“He had a wonderful love for life; he was a go-getter. We’re all gonna dearly miss him.”Daron RahlvesFamily friend, Truckee-based professional skier

Rescuers pronounced Roner dead at the scene after removing him from the tree. The Federal Aviation Administration is investigating the incident.

He was the third jumper in the quartet, said witness and family friend Roy Tuscany. Fellow skydivers and Squaw Valley skiers Aaron McGovern and JT Holmes landed safely prior to Roner’s jump, Tuscany said, while Charles Bryant, the fourth jumper, also landed safely.

“I looked to Erik for advice,” McGovern said in a text message Tuesday to the Sun. “He was a great father, husband, friend and athlete. When I was with Erik, we always had fun and amazing times.”

On Monday, Tuscany told Teton Gravity Research — which first reported the news — that he witnessed the accident.

“He hit a tree … he hit a tree so hard. I don’t know what happened from there,” said Tuscany, who is executive director of the Truckee-based nonprofit High Fives Foundation.

In his interview later with the Sun, Tuscany spoke candidly about Roner’s life as an action-sports star — he was known across the world for his spectacular stunts, and he filmed progressive big-mountain ski segments with Teton Gravity Research for several films — but more importantly, as a father and husband.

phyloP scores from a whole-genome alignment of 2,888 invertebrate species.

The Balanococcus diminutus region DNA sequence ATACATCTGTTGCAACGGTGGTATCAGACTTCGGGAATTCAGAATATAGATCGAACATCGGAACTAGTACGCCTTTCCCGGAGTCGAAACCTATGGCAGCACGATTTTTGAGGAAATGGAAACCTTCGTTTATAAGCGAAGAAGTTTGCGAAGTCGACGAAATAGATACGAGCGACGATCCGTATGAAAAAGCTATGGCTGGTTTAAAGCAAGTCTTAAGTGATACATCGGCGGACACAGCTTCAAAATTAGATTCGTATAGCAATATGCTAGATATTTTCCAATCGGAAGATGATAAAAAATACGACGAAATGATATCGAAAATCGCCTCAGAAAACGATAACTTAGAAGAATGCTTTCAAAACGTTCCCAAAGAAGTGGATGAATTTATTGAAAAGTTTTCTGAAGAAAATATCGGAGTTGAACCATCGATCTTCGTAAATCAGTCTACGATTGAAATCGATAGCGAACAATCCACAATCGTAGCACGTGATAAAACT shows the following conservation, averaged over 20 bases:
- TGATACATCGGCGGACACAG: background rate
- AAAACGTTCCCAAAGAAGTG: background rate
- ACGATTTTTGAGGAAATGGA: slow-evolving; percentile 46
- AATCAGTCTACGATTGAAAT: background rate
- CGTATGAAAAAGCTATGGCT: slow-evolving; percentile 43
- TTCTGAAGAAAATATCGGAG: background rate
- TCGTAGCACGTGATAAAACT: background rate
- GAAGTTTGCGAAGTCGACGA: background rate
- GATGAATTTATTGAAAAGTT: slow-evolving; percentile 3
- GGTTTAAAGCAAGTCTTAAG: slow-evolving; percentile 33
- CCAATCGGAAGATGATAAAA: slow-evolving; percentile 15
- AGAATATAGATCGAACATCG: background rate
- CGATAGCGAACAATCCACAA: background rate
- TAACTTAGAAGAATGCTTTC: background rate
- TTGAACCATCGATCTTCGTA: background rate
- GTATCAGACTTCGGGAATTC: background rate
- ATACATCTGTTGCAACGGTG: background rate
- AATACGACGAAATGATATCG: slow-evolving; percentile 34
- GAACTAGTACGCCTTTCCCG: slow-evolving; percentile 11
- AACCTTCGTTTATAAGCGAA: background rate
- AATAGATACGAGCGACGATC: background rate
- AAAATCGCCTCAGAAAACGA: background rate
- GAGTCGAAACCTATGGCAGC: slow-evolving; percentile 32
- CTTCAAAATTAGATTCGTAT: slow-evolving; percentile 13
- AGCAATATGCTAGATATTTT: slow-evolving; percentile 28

“That’s the most important thing that needs to resonate here, is Erik had a wife and two amazing kids, and that’s what he was most proud of,” Tuscany said. “That, more than anything, is what I hope people recognize … he was a family man, and had two of the most amazing beautiful kids in the world.”

According to the Squaw Valley Institute, Roner regularly dedicated his time to SVI’s efforts to present enriching and inspirational programs in order to spark “uncommon conversations and intellectual growth” throughout the Lake Tahoe region.

SVI and Squaw Valley | Alpine Meadows were among countless organizations, nonprofits, ski areas and other companies and groups both locally and across the world to issue statements this week expressing profound sorrow over Roner’s death.